4. Distrust in the Existing Laws


    1. 3 Ibid., pp. 302-03.

    Thoreau had no faith in the existing laws. He called them unjust laws which strangle man's freedom. He questioned their propriety and asked : "Shall we be content to obey them, or shall we endea­vour to amend them, and obey them until we have succeeded, or shall we transgress them at once ?" And his answer was that "men



  1. henry david thoreau

  2. 405

  1. generally think that they ought to wait until they have persuaded the majority to alter them. They think that, if they should resist, the remedy would be worse than the evil." But it is the fault of the government itself that the remedy is worse than the evil. It makes it worse. Why is it not more apt to anticipate and provide for reform ? Why does it not cherish its wise minority ? Why does it cry and resist before it is hurt ? Why does it not encourage its citizens to be on the alert to point out its faults, and do better than it would have them ? Why does it always crucify Christ, and excom­municate Copernicus and Luther, and pronounce Washington and Franklin rebels ? This means that every government is based on injustice. And the remedy is, according to Thoreau, to break the law. If the injustice, he stated, is part of the necessary friction of the machine of government, let it go. Certainly the machine will wear out. If the injustice has a spring, or a pulley, or a rope, or a crank, exclusively for itself, then perhaps we may consider whether the remedy will not be worse than the evil. But if it is of such a nature that it requires us to be the agent of injustice to others, then the only remedy for us is that we must break the law. Let our life be a counter friction to stop the machine.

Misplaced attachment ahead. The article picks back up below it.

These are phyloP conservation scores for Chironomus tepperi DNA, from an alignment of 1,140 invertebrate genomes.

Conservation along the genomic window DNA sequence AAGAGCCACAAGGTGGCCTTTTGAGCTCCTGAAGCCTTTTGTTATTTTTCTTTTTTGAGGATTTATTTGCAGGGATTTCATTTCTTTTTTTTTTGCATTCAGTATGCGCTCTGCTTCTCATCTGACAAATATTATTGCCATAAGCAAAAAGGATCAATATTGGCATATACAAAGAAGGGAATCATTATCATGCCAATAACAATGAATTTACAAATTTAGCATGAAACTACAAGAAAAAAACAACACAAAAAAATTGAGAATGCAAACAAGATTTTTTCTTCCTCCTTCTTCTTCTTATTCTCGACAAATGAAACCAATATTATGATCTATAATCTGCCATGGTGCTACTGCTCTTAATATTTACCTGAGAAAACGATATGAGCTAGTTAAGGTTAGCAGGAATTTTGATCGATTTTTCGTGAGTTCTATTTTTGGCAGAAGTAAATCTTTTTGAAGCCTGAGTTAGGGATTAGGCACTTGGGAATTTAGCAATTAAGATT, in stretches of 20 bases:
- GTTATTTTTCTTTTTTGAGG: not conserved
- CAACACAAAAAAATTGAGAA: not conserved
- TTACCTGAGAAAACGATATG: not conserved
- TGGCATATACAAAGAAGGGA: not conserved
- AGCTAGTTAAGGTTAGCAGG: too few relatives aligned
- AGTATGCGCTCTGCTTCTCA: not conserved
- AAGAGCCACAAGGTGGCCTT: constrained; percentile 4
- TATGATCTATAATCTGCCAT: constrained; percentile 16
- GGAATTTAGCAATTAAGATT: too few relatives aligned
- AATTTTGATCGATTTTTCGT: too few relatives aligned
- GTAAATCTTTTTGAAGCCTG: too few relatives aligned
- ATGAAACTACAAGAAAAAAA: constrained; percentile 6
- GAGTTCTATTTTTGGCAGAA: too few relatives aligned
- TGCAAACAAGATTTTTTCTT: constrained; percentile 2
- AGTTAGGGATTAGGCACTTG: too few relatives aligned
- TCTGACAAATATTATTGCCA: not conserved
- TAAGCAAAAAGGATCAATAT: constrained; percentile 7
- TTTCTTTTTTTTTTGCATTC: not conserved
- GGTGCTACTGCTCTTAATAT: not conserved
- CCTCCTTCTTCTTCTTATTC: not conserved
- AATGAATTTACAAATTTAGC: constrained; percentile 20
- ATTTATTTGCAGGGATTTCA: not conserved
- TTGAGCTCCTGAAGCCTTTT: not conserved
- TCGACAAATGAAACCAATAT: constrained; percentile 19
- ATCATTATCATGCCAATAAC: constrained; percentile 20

2. Against tbe Institution of Slavery